• Ehara taku toa i te toa takitahi, engari kē he toa takitini – My strength does not come from myself alone, but from many
  • Ehara taku toa i te toa takitahi, engari, he toa taki mano – My strength does not come from my own, but from thousands
  • Ehara aku toa i te toa takitahi, engari, he toa takitini – My strength is not as one, but comes from many
  • Kia hora te marino, kia whakapapa pounamu te moana, kia tere te kārohirohi i mua i tō huarahi – May the calm be widespread, may the ocean glisten as greenstone, may the shimmer of light guide you on your way

When is it Appropriate to Use Ehara?

Here are some appropriate situations to use the Ehara greeting:

Welcoming Ceremonies

Ehara is very fitting when welcoming visitors during powhiri and other cultural events.

Honorific for Elders

Using Ehara shows honor and deference when addressing Maori elders and leaders.

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Cultural Performances

At concerts, competitions, and shows celebrating Maori culture, Ehara sets the tone.

Milestone Moments

Major life events like births, weddings, funerals warrant using Ehara during gatherings.

Speeches and Presentations

Ehara can open speeches and presentations nicely when relevant to the audience.

Tourist Interactions

Staff at Maori cultural tourism sites may use Ehara to welcome guests.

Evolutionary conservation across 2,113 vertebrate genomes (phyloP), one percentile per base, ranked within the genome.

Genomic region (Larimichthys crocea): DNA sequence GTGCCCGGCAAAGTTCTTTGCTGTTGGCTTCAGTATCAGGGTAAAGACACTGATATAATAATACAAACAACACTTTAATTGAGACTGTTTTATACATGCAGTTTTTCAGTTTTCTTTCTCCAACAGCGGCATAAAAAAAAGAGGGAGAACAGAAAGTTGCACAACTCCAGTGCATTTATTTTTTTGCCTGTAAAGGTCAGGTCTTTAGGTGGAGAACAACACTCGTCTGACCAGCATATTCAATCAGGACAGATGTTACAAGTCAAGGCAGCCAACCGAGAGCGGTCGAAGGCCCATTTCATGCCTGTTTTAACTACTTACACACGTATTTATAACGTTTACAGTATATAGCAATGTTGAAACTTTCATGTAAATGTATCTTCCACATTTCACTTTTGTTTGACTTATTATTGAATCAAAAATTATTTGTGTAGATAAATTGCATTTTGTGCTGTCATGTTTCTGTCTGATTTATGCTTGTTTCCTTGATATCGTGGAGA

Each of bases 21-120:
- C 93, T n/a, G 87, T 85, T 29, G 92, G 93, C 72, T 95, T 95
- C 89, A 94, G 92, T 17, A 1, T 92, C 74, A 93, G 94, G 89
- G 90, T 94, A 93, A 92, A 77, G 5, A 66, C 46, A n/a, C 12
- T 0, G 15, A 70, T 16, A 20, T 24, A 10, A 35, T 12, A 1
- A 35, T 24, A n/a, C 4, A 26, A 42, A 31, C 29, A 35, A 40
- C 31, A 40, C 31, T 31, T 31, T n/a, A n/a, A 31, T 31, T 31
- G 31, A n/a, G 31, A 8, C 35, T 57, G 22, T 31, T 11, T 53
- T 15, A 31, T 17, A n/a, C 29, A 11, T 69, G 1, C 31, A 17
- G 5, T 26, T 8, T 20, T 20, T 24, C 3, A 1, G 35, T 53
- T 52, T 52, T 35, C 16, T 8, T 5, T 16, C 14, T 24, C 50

Language Instruction

Teachers often have students practice Ehara during Maori language courses.

Responding Politely to an Ehara Greeting

When someone offers you an Ehara greeting, here are some ways to politely reciprocate:

  • Smile warmly and give a slight bow or nod to acknowledge the greeting.
  • Reply with “Tēnā koe” meaning “hello to you” or “greetings to you”.
  • Say “Kia ora” which means “thank you” or “best wishes”.
  • Offer another Ehara phrase, continuing the exchange.
  • Use “Tēnā kōrua” if addressing two people or “Tēnā koutou” for groups.
  • Reply informally with “Kia ora bro” for very casual situations between friends.
  • Let a pause follow your reply to allow the exchange to feel completed.
  • Avoid ignoring the greeting or simply saying a curt thank you. Participate in the ceremonial exchange.
  • Ask for clarification politely if the phrase is unfamiliar or pronunciation unclear. No offense is intended.

FAQ About Ehara

Here are answers to some common questions about Ehara:

How is Ehara different than just saying hello?

Ehara carries much deeper cultural and spiritual meaning, connecting to Maori values. It shows honor and respect beyond a simple greeting.

When is it not appropriate to use Ehara?

Avoid using Ehara in very casual, informal settings where its significance may not be properly recognized.

Can anyone say Ehara or just Maoris?

Anyone can respectfully use Ehara, but Maori words are treasured, so sincerity and discretion are encouraged.

What if I mispronounce Ehara?

Do your best with the pronunciation after listening to examples. No offense is meant by honest mistakes and efforts to honor the culture.